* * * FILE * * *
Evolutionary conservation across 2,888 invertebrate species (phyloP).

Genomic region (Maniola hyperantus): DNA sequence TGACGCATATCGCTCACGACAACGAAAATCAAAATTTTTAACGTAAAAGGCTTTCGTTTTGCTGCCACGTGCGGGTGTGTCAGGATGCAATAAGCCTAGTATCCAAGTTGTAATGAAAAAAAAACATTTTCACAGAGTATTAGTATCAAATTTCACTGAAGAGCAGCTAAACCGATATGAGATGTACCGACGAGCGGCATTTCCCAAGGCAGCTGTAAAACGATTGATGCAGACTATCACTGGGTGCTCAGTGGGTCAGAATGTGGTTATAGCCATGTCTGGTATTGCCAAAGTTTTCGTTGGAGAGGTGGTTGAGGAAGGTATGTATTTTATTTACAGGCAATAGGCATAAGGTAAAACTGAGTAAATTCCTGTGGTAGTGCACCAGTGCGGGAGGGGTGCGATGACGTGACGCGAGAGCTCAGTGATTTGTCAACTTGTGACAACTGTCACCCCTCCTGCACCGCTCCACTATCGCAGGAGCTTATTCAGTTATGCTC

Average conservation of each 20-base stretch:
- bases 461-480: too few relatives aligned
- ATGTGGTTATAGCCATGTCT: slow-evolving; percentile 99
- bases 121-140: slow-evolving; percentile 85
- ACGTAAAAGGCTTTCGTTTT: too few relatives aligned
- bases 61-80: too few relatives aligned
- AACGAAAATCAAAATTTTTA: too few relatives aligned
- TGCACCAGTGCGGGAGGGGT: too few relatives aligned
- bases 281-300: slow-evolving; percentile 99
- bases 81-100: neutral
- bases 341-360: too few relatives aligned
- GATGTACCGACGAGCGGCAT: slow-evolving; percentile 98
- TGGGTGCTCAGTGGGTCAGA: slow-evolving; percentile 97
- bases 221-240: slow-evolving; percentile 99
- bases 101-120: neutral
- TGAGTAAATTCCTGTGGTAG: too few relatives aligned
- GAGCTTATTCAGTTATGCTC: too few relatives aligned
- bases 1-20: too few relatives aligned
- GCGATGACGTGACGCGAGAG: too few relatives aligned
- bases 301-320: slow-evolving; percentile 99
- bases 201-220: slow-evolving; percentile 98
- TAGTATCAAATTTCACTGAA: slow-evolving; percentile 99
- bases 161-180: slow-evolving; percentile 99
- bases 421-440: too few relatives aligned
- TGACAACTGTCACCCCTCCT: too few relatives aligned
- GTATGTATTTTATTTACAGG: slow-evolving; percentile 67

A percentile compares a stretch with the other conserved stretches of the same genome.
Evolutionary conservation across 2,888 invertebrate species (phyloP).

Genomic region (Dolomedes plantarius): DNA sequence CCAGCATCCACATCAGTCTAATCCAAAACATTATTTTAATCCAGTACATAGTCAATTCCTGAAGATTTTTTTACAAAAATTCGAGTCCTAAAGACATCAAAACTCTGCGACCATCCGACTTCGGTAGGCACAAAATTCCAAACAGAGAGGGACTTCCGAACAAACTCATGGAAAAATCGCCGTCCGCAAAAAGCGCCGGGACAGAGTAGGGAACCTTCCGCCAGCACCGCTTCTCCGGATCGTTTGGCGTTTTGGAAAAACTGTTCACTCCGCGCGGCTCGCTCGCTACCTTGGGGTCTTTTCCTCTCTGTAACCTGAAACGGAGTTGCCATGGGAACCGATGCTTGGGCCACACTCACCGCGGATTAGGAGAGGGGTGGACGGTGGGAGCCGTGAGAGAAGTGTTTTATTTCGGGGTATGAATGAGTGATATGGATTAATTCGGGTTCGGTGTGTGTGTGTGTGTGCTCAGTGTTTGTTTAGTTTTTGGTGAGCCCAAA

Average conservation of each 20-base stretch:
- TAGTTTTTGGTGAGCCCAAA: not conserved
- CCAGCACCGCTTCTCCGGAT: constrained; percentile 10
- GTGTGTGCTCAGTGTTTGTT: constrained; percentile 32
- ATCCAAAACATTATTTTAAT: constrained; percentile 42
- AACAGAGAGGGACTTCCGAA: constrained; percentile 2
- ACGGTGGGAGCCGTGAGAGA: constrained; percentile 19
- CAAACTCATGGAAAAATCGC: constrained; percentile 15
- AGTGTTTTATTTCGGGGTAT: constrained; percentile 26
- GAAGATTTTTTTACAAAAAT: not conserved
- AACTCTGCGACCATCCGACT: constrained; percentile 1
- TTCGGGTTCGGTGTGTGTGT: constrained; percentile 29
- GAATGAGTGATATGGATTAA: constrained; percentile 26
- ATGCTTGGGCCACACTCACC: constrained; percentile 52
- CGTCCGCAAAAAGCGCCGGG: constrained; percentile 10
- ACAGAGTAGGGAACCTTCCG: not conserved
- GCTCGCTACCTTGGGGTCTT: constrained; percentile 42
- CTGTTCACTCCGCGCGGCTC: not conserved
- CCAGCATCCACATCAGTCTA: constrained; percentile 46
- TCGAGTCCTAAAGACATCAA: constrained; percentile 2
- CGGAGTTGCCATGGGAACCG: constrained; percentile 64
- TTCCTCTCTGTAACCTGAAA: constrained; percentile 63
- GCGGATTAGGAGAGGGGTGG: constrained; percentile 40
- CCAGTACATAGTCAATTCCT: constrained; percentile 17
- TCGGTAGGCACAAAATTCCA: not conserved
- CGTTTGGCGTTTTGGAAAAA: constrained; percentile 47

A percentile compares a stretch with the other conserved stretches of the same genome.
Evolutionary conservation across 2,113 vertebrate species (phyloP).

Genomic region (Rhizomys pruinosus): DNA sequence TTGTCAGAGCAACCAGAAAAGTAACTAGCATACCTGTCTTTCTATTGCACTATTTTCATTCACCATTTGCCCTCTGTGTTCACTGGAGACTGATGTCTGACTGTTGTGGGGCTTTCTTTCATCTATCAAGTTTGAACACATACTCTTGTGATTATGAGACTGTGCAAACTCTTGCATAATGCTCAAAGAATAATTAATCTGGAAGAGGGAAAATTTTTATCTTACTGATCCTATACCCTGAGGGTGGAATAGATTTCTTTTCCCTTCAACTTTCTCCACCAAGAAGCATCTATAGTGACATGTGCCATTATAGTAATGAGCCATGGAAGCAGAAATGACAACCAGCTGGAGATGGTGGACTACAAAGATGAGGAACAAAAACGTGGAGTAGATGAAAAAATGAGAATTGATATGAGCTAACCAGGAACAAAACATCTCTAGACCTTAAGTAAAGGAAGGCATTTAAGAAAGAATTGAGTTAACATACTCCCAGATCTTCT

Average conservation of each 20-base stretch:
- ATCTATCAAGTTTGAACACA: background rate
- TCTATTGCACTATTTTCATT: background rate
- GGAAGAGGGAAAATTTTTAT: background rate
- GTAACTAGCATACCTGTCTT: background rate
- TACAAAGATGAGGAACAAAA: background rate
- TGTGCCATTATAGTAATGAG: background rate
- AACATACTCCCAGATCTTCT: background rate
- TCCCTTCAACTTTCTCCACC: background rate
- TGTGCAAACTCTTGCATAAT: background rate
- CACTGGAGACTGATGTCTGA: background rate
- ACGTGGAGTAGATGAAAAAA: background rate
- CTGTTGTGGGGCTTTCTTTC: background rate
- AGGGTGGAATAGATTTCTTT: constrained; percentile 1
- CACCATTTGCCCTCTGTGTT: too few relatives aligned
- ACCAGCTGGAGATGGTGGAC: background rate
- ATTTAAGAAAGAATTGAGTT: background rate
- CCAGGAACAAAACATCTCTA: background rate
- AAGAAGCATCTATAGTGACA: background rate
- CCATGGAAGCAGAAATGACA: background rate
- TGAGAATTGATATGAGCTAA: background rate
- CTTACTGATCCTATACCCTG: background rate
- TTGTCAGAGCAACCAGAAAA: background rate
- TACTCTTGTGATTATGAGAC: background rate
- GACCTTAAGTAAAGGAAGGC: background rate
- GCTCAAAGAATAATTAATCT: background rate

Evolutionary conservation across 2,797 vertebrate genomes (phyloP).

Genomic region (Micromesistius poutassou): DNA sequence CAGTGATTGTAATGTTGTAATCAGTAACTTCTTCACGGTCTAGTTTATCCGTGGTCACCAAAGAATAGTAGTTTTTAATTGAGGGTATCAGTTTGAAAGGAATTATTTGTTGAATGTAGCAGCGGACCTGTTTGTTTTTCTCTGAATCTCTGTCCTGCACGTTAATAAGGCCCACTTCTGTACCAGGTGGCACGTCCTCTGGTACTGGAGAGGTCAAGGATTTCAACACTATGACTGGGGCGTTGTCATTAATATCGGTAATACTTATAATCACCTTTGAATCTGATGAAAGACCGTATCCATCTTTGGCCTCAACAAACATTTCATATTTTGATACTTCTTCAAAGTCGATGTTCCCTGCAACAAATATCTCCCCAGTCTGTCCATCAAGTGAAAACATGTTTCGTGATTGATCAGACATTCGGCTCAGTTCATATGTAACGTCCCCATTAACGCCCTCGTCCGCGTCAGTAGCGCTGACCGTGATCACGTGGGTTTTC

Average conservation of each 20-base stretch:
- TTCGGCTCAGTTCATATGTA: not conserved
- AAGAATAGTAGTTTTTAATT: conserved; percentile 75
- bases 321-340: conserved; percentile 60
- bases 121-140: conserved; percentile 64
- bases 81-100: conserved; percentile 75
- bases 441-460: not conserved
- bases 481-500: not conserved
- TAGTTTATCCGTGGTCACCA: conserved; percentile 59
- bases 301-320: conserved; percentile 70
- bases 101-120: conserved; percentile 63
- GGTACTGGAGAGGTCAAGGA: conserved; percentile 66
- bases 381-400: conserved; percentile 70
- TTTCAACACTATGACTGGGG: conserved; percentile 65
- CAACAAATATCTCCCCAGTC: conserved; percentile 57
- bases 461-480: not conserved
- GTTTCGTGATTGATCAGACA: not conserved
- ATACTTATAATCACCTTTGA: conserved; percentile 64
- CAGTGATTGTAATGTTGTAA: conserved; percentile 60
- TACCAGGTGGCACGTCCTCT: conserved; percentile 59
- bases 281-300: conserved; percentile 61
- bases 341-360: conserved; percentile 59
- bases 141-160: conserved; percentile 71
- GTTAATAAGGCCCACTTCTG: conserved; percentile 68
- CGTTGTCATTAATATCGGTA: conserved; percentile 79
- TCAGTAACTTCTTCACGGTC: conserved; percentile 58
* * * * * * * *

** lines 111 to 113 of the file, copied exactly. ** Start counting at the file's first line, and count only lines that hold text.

- bases 141-160: conserved; percentile 71
- GTTAATAAGGCCCACTTCTG: conserved; percentile 68
- CGTTGTCATTAATATCGGTA: conserved; percentile 79